Name: Carmen Lopez
Role at WEA: Program + Operations Intern
Hometown: Castro Valley, CA
Fun Fact: I have been to six continents. My mom likes to travel and I’m lucky enough to be able to tag along.
Why did you want to intern with WEA? I wanted to intern at WEA because I’m passionate about the bridge between women and environment. I believe that caring for the environment begins with supporting women. When I first heard about WEA I was so excited to learn about an organization with values that aligned so closely with mine. I also potentially want to work for a nonprofit in the future so I thought that there was no better way to do that than to work for WEA and learn firsthand.
What’s your go-to strategy for lessening your environmental/climate footprint? My go to strategy is eating less meat and also educating myself about social issues in order to make better informed decisions, whether it is about government or the food I eat. I’ve managed to cut red meat almost entirely out of my diet and I’m working on becoming completely vegetarian. I think it’s important to educate oneself about social issues because many of these issues are connected to environmentalism in some way and I believe that trying to understand those connections better makes it easier to understand how to help the environment.
Tell us about a woman who inspires you. A woman that inspires is my grandmother. She was raised in Oklahoma and didn’t have access to running water or electricity because her family lived in poverty as well as much of the surrounding community. She got a full ride scholarship to Stanford Law School and was one of three woman in her graduating class along with Sandra Day O’Connor. She inspires me because even though she came from difficult circumstances, but was able to overcome to barriers she faced and received an education from a renowned school.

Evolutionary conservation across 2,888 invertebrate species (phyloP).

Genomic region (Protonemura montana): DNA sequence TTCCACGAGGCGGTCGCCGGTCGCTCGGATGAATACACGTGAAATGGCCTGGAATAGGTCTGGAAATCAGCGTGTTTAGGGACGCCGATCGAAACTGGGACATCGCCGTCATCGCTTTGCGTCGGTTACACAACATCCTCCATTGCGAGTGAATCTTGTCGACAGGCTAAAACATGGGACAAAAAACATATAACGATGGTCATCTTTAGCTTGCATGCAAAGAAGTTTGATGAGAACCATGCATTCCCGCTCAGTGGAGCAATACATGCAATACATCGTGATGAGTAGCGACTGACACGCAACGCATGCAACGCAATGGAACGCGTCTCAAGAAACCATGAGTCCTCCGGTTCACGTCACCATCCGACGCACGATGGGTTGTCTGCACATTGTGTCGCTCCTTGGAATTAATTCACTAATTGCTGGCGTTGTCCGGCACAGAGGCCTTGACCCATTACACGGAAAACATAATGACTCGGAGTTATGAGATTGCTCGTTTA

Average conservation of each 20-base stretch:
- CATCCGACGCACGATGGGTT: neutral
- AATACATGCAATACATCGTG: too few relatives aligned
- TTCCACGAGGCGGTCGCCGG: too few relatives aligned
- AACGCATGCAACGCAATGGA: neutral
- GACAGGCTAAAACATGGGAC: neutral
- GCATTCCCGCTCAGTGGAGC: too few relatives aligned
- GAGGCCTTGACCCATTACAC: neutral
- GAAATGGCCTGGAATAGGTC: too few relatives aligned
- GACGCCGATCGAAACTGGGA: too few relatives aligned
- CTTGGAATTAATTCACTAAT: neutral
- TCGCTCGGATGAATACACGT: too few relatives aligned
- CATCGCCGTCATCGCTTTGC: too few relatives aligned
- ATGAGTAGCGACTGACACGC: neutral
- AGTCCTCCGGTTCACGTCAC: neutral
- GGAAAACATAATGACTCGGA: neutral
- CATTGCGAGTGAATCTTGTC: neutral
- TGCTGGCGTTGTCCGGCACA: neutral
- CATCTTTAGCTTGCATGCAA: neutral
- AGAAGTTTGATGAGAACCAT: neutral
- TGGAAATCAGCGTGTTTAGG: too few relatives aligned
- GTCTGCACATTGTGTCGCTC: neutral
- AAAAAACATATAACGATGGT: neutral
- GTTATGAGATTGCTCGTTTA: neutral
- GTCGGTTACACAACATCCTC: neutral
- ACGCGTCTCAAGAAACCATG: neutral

What’s your favorite thing to do in the Bay Area? My favorite thing to do is go for walks at Lake Chabot or hike among the redwoods on Skyline. Lake Chabot has been a long time favorite of mine, but I learned about the redwoods up on Skyline only a few years ago. I like to go up there to escape the urban jungle and be surrounded by the beautiful trees.
Any community events coming up you’re excited about (bonus points if it’s women-led/organized)? I’m not sure if this counts as a community event, but I’m really excited for Flower Piano. It’s an event where live music is played in the botanical gardens in the night time.
What are you currently reading / watching / listening to? I watched the entire third season of Stranger Things in about two days and almost cried in the airport from the ending. I’m currently reading Can We All Be Feminists? Which consists of several essays written about the concept of feminism and how it should be applied in modern times. I find it interesting because it begins a discussion about the lack of intersectionality there has been and is in feminist ideology. I’m also listening to a singer named Lianne La Havas. I don’t typically like love songs, but one of my favorite of hers is “What you Don’t Do.”
WEA envisions a world where grassroots women leaders and our communities have everything they need to thrive, and our team of summer interns play a key role in making this vision come to life. Sara Anderson, a Programs + Operations intern with us this summer, is no exception. She’s intelligent, hard-working, and dedicated to community organizing and female leadership. (She also has an awesome dry sense of humor!)
While Sara’s involved all aspects of WEA this summer, lots of her time recently has been spent coordinating our support for this year’s Run4Salmon. We can’t wait to see what her energy and creativity will bring to our work!
Name: Sara Anderson
Role at WEA: Programs and Operations Intern
Hometown: West Marin/Sausalito, CA
Fun Fact: My twin sister interned here in 2016 while she was attending Cal (we are not identical)